Moreover, diplomacy thrives on back-room deals of the kind that US Secretary of State John Kerry and Russian Foreign Minister Sergei Lavrov have just struck over Syria’s chemical weapons. In high-stakes negotiations, the last thing the players need is public debate about the cards that each of them holds. A threat to turn from talks to tanks must be credible, which it will not be if an opposing player can simply count votes to see if the necessary legislative majority exists.
Still, Jefferson had it right. Though turning to the legislature may prove to be inconvenient, frustrating, and even counter-productive, it is the right thing to do, for three reasons. First, the use of force is costly in terms of lives, money, and leaders’ energy and attention. The people pay these costs, so their representatives should decide whether to incur them.
Second, it is never more important for a democracy to follow its procedures and uphold its principles than in an armed conflict involving non-democracies. The Syrian people, oppressed and brutalised by their own government, should see that the American people have a different relationship with their leaders.
Finally, a core component of democracy is a set of rules and procedures designed to require public officials to justify their policies with reasons that can be accepted or countered in public debate. When contemplating foreign military intervention, leaders must explain their actions in ways that make clear how their country’s strategic and moral interests are at stake – for example, how unbridled aggression and hideous suffering can fester and spread.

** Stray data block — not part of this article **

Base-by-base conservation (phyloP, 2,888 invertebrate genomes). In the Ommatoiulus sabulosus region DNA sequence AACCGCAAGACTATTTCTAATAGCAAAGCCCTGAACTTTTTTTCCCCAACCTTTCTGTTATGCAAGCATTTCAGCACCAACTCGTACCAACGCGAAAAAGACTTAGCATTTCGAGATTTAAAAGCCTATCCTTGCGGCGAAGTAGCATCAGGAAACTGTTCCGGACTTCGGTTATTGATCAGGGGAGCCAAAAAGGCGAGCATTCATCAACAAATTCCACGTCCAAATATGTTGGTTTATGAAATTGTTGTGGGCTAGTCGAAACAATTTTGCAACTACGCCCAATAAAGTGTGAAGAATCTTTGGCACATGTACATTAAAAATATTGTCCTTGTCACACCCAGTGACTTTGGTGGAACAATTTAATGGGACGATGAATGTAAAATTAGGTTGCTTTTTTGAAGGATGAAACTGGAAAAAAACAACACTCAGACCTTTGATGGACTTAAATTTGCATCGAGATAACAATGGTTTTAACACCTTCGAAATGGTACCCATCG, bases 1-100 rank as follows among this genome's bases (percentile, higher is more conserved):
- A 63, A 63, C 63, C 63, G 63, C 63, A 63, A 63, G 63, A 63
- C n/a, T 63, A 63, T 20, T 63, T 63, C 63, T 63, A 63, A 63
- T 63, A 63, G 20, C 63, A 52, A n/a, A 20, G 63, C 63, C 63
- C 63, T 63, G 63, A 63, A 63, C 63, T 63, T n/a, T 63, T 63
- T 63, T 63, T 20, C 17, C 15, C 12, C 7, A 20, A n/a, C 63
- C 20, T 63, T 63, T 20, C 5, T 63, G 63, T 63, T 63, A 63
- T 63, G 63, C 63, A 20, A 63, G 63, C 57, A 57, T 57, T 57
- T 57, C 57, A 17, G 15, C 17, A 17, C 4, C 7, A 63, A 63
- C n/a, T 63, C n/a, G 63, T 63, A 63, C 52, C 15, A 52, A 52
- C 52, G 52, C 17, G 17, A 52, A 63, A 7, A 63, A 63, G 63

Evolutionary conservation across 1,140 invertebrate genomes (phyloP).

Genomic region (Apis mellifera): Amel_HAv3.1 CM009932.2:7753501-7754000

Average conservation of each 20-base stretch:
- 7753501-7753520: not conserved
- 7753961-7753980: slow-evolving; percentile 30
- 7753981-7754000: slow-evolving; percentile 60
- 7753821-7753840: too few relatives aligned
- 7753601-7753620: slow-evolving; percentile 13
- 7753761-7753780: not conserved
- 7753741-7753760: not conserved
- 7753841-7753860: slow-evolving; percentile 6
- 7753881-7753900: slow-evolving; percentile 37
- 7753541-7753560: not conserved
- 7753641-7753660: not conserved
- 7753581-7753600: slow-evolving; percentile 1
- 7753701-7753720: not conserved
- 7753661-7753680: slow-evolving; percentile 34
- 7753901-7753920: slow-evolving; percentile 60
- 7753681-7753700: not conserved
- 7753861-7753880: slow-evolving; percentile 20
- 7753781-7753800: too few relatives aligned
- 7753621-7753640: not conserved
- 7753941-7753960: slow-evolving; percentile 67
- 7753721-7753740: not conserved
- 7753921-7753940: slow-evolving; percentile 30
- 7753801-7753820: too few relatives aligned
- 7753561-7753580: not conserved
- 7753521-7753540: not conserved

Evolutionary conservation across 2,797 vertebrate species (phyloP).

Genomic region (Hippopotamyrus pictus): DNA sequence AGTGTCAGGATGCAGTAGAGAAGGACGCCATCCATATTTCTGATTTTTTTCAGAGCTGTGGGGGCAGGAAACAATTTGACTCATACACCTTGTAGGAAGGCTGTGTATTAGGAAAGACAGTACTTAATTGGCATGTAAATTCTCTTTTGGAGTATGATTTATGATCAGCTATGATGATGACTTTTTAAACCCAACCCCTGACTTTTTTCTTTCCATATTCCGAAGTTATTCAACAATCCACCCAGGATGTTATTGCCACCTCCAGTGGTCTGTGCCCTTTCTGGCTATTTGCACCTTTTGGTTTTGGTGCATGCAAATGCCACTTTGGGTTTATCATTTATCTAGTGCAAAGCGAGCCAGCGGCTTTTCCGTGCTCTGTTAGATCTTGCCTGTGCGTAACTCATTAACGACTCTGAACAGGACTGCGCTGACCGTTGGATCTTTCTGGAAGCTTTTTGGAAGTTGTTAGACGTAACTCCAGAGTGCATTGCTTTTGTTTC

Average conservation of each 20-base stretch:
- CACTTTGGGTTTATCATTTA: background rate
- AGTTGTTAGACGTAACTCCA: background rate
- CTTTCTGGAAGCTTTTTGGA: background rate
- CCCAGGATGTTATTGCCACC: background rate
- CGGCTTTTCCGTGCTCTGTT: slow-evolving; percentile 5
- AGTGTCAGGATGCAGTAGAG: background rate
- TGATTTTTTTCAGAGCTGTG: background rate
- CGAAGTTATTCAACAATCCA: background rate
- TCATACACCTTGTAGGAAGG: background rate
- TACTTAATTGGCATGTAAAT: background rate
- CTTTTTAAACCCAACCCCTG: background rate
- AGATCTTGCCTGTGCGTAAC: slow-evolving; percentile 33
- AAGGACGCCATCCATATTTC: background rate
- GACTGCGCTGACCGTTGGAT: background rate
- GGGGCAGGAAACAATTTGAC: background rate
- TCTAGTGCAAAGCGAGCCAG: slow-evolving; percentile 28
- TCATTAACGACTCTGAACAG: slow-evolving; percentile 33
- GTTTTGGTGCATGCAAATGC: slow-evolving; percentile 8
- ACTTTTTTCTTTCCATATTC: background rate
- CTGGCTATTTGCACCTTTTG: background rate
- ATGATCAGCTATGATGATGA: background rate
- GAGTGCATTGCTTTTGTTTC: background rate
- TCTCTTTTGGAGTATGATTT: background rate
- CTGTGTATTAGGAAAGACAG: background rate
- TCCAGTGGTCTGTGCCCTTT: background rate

Leaders would prefer to speak in the language of readily calculable interests. Talk of care and moral scruples is uncomfortable and unstable terrain. As the Turkish political analyst Mustafa Akyol has put it, for most of the Turkish population, “care for Syria does not translate into, ‘Let’s go liberate it.’” Yet leaders who need their people’s support to address complex, interdependent problems beyond their borders must socialise them into a twenty-first-century world in which caring without acting imperils us all.
These arguments do not mean that leaders will not use force from time to time without turning to their people first. Obama does have constitutional authority to conduct limited military strikes to deter and degrade Syrian President Bashar al-Assad’s ability to use chemical weapons. All leaders can order their forces into battle in cases of national emergency or self-defence. They must preserve their legal and operational ability to act swiftly and decisively when necessary.
But, two centuries after Jefferson, states are no longer merely coloured shapes on a map; increasingly, they are transparent and open territories that we view as home to millions of fellow human beings. It is thus ever more important that the people of one country participate in the decision to attack the people of another.
Anne-Marie Slaughter is President and CEO of the New America Foundation and Professor of Politics and International Affairs at Princeton University.